Clarence Fanto | The Bottom Line: Are you, too, in a quest for the Christmas spirit?


LENOX >> Here it is, five days before Christmas, and the lighting display downtown is spectacular. It should be enough to help lift beleaguered spirits.

According to the song written in 1963, popularized by Andy Williams, Garth Brooks and Harry Connick Jr., "It's the Most Wonderful Time of the Year."

But for reasons difficult to fathom, the Christmas holiday spirit is elusive this year. I can't seem to catch the good tidings of joy, and a few other people have shared similar thoughts about the lack of merriment.

Several theories abound.

Despite a cool-down to seasonable temperatures this weekend, we expect abnormal warmth during the upcoming week and a white Christmas appears to be out of the question. This is what it must be like to our south, but for New England, even up to the Canadian border, it's downright bizarre.

Even shoppers have been discouraged by the unseasonably balmy breezes, according to a nationwide Associated Press roundup. Planalytics, a weather forecasting firm for retailers, estimates that so far, mall-based clothing stores have lost $343 million in sales compared with last year — the most severe weather-related loss since 1998 when a devastating ice storm hit parts of the Northeast.

"Winter didn't happen and so the clothes, the scarves are not selling," said Ron Friedman, head of the retail and consumer products group at accounting firm Marcum LLP. As a result, he says shoppers will see discounts of 75 percent after Christmas. Macy's is already advertising 70 percent off some men's sweaters and 75 percent off children's outerwear this weekend.

Another reason the spirit of St. Nick is missing: Christmas greetings in the daily mail seem fewer than ever. Many folks and businesses just aren't sending cards anymore. Electronic cards aren't in keeping with the season's traditions. Of course, most of us received but a handful of first-class personal mail from the Postal Service throughout the year.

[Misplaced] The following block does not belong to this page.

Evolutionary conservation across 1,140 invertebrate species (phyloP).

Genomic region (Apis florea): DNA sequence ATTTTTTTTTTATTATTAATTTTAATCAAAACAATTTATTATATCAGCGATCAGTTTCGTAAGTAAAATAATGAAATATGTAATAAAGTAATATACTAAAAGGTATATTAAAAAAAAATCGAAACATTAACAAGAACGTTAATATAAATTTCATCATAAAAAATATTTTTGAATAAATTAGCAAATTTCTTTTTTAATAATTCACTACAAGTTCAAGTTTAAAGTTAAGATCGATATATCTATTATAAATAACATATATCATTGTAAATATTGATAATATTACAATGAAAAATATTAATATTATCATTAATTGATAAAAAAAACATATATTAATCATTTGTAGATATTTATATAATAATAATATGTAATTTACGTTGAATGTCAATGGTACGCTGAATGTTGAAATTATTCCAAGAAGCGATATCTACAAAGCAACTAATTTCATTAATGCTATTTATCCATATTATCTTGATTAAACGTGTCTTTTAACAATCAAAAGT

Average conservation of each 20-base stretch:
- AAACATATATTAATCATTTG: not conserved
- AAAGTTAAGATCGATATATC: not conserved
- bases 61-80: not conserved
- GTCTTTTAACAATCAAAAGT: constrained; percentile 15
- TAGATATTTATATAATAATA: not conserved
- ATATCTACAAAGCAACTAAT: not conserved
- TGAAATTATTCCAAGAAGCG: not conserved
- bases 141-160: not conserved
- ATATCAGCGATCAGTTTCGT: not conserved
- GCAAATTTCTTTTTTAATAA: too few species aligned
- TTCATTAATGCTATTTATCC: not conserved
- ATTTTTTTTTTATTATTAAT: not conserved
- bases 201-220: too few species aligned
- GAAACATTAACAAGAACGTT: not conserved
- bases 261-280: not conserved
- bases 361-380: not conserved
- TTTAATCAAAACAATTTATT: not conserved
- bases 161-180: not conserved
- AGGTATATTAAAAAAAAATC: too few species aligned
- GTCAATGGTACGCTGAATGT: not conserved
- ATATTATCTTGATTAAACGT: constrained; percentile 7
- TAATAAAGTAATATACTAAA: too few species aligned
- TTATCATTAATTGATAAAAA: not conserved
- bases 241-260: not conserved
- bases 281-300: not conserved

But greeting cards for the holiday season ought to survive the digital onslaught. Sadly, the Greeting Card Association reported that 1.6 billion cards were sent last December, down from 2.4 billion in 2004.

Maybe the toxic political climate and the fallout from multiple terror attacks around the world continue to cast a pall on the normally celebratory spirit of Yuletide.

Each year, I watch a list of holiday films, including "A Christmas Carol" (multiple versions), "It's a Wonderful Life," "Love, Actually," "White Christmas," "Holiday Inn," and "Miracle on 34th Street," just to name a few. So far this month, not one has made it onto my home screen.

The substitution of "holiday" for "Christmas" by marketers and advertisers continues to be an annual irritant. But when certain cities and towns (Pittsfield, I'm looking at you) promote cheery events for the lighting of their "Holiday Tree," it gets nonsensical. After all, we wouldn't refer to a Holiday Menorah-lighting ceremony. Let the holiday speak its name.

It's not that the Dr. Seuss tale "How the Grinch Stole Christmas" should be taken literally this year. And it's worth noting that Hallmark's cable channels have been running made-for-TV Christmas movies non-stop since early November. Most areas have radio stations that went all-Christmas, all the time for their music playlists well before Thanksgiving. Some people just can't get enough of the Christmas spirit, even in sugar-coated and commercialized forms.

A visit to the Colonial Theatre for the 10th annual community production of Eric Hill's adaptation of Charles Dickens' "A Christmas Carol" might well re-awaken anyone's dormant inner Christmas.

As Hill, who performs Scrooge so memorably, told The Eagle's arts editor Jeff Borak in a recent interview, "This really is a story about transformation. ... If you don't understand the joy of this story you don't understand Christmas, the real Christmas, which is not about stuff."

Well stated. This year, instead of waiting for visitations from the ghosts of Christmas Past, Present and Future, it may be necessary to go out and search for those good tidings of joy, wherever and however we may find them.

Contact Clarence Fanto at


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